to collect. These posts come complete with seductive illustrations. I am sometimes tempted, but have to keep
reminding myself that I am already overstocked with goods and chattels.
The local police frequently post information about how they are successfully fighting crime – mainly nicking shoplifters and drunks.
posts are then commented on by folk who are 100% behind the efforts of our boys
(and girls) in blue. Often they are the same folk who post messages about
people congregating in the local park, other people lighting bonfires in their
gardens, and assorted infringements of the new order.
Thus, Plod and Prodnose combine to provide a source of innocent merriment.
have learned not to participate in the various electronic conversations that
take place on this site. A recent one about feeding foxes tempted me to do so,
to my instant regret. I had not realised how firmly what I call ‘Beatrix Potter
syndrome’ has embedded itself into the hearts and minds of my ‘neighbours’.
Foxes (and squirrels, come to that) are not little furry people. They are wild
and they are pests.
(And don’t get me started about ‘Miss Two Dogs’, the girl who walks a black Labrador and a smaller hound, and regularly pours two or three pounds of grain from a carrier bag to feed the feral pigeons that infest the car park in front of the local railway station, and roost in the bridges which cross the road there.)
news about my home and garden improvements, Swiss brothels, or the antics of my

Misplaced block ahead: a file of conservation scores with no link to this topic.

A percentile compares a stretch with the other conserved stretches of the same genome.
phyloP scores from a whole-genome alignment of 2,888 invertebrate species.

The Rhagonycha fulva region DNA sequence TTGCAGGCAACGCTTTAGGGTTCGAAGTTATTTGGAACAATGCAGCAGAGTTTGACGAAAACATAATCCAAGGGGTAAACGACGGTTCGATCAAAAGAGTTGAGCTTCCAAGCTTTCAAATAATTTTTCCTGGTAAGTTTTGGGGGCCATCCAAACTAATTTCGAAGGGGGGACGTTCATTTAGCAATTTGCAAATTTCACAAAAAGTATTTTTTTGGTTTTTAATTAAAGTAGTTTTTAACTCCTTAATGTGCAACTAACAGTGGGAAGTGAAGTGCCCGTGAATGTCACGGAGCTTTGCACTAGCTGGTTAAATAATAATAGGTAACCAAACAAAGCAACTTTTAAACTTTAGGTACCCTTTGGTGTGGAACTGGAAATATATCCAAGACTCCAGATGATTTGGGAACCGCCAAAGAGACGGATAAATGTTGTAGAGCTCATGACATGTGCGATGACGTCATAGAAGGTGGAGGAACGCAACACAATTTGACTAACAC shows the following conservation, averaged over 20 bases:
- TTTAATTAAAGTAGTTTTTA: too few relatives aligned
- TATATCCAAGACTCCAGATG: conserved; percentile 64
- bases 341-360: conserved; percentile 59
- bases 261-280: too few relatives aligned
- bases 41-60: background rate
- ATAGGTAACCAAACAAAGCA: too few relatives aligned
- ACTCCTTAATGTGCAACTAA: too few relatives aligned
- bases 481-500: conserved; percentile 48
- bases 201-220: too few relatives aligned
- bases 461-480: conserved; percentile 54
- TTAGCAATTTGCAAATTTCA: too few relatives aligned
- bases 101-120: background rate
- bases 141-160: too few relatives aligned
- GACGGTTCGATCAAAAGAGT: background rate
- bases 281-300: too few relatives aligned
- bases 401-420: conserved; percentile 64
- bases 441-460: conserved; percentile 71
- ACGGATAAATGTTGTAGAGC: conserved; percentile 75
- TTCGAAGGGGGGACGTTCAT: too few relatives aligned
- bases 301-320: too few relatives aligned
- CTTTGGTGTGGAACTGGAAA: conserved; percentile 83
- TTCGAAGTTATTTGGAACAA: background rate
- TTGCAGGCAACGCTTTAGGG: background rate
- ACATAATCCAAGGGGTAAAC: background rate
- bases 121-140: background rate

neighbours (including Miss Two Dogs), wouldn’t hold your attention for an
instant, so I am still stuck for something to write about.
brings me back to optimism. I realise that, at the moment, it may be in short
supply, though things are getting better, light is at the end of the tunnel,
and so forth. But I’ve been trying to look beyond the current Covid crisis and
am convinced that we shall see a massive improvement in the situation long
before the end of this year, and life afterwards will continue to improve.
reinforces this belief are facts, not opinions. Facts that were outlined a
decade ago in a book by a chap named Matt Ridley (officially Matthew White
Ridley, 5th Viscount Ridley). It’s called ‘The Rational Optimist’,
and I cannot recommend it too highly as the perfect antidote to the current
gloomsters and doomsters, forever banging on about facemasks and second spikes
and goodness knows what else.
rightly points out that we are living through the greatest improvement in
living standards in history, our ecological footprint is steadily shrinking and
we are living more sustainably.
January, he forecast (in a magazine article) that by the end of the 2020s there would be (I quote) “...less poverty, less child mortality, less
land devoted to agriculture in the world. There will be more tigers, whales,
forests and nature reserves. Britain will be richer, and each of us will use
concede that forecast was made pre-Covid, but believe it will nonetheless come
true. So, if you need cheering up, ‘The Rational Optimist’ is the very book
you’re looking for.
Read more articles by John Carter